ABSTRACT: The writer proves that not knowing your future leaves you better off in the end than knowing it by comparing characters that do know their future and revealing their downfall.
Fate is a word for the unstoppable course of events that take place in someone's life. Some people believe that their fate is all set in stone long before they are even born. In the history of literature, many authors have written about characters learning their fate in a prophecy and then attempting to change it. Unfortunately for these characters, knowing your fate is usually more dangerous than not knowing it, especially for the characters Macbeth in the play Macbeth by William Shakespeare and Lord Voldemort in the Harry Potter series by J.K. Rowling. Both characters eventually find out that hearing your fate and then messing around with it becomes the reason for their downfall. Voldemort and Macbeth both become so cocky with the knowledge of their futures that they feel they are invincible and miss important information about their prophecy, though both in the end could have "saved their souls" from evil if they had never heard the prophecy.
In both the Harry Potter series and Macbeth, the characters Macbeth and Voldemort learn a prophecy about themselves which makes them believe they are invincible. One prophecy that Macbeth learns from the witches is that "None of woman born/ Shall harm Macbeth" (4.1. 80-81). With this new information, Macbeth thinks that it is impossible for him to be killed as every human is born from a woman so he has no fear when he fights at the end of the play. Unfortunately, because he believes that he cannot be killed and put so much trust in the prophecy, he overlooks the fact that Macduff was "from his motherâs womb/ Untimely ripp'd," (5.7.44-45) and he is able to kill Macbeth. Likewise, Voldemort learns in his prophecy that at the end of July, a baby will be born with the powers to vanquish him. Voldemort thinks that if he kills this baby before it can learn any magical powers he will get rid of any chances of him dying. Voldemort, who is filled with the idea of being completely invincible, rushes into the house to kill the helpless baby, overlooking the power of the deeper magic of a mother's love, so that when he goes to cast his spell it rebounds and destroys him instead. If Macbeth and Voldemort both had taken the time to think about what their prophecy really meant and that they could not rely only on what a prophecy says, they both could have made wiser choices and have lived longer.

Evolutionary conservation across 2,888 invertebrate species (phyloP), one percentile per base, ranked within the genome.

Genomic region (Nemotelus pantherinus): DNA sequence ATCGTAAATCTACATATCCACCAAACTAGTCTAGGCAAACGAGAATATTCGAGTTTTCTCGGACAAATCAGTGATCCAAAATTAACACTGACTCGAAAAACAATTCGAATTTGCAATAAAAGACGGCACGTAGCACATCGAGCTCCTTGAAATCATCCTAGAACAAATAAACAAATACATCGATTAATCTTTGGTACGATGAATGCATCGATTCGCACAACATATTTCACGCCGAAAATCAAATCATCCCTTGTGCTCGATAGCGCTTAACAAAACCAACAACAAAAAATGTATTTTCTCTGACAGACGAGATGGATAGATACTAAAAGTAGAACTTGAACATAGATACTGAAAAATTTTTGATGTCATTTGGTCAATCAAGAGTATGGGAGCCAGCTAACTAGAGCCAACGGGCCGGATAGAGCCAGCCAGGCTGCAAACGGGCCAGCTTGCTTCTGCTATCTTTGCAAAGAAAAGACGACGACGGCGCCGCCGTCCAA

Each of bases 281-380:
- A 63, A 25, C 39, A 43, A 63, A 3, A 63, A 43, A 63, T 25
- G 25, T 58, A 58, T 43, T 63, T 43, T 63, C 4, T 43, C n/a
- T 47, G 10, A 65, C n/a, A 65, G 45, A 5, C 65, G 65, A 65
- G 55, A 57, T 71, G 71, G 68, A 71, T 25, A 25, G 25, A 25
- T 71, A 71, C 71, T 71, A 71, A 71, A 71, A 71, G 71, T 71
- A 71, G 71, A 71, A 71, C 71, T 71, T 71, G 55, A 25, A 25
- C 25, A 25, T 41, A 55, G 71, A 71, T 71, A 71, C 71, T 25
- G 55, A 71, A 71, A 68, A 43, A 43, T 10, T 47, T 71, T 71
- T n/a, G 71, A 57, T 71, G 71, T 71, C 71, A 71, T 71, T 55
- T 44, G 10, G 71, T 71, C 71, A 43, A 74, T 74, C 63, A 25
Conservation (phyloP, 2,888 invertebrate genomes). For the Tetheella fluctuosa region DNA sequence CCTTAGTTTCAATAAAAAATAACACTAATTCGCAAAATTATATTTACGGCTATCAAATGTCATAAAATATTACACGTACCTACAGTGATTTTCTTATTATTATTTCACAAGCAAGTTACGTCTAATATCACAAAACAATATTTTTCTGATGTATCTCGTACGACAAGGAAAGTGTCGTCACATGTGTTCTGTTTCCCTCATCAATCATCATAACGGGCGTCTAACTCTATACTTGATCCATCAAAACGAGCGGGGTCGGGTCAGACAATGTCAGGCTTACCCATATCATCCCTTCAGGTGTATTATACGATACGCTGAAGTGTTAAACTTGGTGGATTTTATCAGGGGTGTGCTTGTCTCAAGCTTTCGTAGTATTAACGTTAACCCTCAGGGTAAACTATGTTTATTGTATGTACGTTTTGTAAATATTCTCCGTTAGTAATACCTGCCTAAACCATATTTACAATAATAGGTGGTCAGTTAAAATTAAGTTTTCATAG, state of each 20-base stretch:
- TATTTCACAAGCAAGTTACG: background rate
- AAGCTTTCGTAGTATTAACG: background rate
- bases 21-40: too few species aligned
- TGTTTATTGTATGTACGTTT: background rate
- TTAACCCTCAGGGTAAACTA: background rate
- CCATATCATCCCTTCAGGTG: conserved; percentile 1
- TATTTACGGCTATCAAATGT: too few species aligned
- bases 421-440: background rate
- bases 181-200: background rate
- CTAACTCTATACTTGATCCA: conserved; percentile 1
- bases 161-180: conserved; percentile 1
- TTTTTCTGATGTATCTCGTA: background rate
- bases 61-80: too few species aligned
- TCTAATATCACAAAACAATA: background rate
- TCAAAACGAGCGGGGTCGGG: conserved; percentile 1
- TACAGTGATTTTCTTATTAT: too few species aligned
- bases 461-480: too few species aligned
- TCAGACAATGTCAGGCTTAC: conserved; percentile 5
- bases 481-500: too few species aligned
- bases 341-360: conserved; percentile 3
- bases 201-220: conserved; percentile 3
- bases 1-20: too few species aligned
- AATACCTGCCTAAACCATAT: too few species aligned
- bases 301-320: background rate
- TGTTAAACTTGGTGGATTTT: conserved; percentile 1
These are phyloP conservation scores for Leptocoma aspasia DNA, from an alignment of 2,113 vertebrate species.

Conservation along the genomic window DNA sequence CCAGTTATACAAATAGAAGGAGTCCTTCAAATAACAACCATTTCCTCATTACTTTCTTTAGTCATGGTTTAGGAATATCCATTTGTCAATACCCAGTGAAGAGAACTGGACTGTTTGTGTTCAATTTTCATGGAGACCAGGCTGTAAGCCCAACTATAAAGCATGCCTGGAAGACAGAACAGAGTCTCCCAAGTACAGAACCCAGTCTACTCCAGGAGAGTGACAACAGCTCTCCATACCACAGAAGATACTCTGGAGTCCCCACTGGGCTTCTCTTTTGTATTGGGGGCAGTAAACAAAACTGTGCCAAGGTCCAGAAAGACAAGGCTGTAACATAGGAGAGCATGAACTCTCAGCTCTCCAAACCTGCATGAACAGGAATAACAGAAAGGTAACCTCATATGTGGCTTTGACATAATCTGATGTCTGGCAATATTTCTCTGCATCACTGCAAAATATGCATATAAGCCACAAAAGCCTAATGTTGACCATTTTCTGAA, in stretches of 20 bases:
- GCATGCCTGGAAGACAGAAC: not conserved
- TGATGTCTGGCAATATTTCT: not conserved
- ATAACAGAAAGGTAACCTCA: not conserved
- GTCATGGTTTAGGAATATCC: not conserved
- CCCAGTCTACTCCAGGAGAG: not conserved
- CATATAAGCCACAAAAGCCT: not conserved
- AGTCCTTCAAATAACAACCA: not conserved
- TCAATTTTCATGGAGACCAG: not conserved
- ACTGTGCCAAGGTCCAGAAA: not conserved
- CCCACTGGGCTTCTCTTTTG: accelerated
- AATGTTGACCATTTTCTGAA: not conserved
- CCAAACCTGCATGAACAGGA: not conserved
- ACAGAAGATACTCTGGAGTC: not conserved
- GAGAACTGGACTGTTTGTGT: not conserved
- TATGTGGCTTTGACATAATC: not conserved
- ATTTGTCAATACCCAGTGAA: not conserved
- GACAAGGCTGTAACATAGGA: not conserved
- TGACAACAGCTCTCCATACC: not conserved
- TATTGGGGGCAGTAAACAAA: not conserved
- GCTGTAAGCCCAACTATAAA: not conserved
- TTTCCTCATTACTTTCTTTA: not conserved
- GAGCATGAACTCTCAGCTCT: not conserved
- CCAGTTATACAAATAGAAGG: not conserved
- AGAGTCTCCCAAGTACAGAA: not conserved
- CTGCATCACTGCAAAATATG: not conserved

Also in both texts, both Voldemort and Macbeth fail to get important information from their prophecy which leads them into making wrong choices in their life. For Voldemort, he is told by his follower, Severus Snape, that "The one with the power to vanquish the Dark Lord approaches ... born to those who have thrice defied him, born as the seventh month dies." Voldemort then jumps to the conclusion that the simple way for him to remain invincible is to kill the baby before it can learn any magical powers. What Voldemort fails to hear from Snape was the rest of the prophecy which says, "the Dark Lord will mark him as his equal, but he will have power the Dark Lord knows not ... and either must die at the hand of the other for neither can live while the other survives."(pg. 741, OotP UK) This is vital information that he misses because there were two possible people that the prophecy could have been referring to, Neville Longbotton and Harry Potter, both being born at the end of July and both having parents that faced Voldemort before. Because there were two people it could have been referring to, it was Voldemort that marked one of them as his equal when he went to try and kill Harry and therefore he created his only enemy that could defeat him. Likewise, Macbeth learns from the three witches that he will be king, but they never tell him how or when it will happen. Macbeth takes it upon himself to kill King Duncan to make way for him to be ruler instead of waiting for life to give him it to him in a non-evil way. Because Macbeth was not told how he would be made king, he picked the easiest way to become it, but it was for the price of his soul.
Similarly in both texts if Voldemort and Macbeth had never heard their prophecy they both never would have tried to commit the murders that eventually led to their downfall and could have still had some good in them. Macbeth hears his prophecy and kills Duncan so he can be king, but killing him leads Macbeth into an evil direction where he eventually has no good left in him and is killed for his actions. Likewise, if Voldemort had never heard his prophecy he would not have made the twisted, evil choice to try and kill the innocent baby Harry - which instead backfired and destroyd him.
In conclusion, for most characters, like Voldemort and Macbeth, knowing your fate is usually worse then just taking life day by day. Hearing a prophecy can make characters cocky with information - make them think they know all. This knowledge leads these characters to make wrong choices because they are missing important information about their futures, and they could have lived longer with a less damaged soul if they had not tried to mess around with it.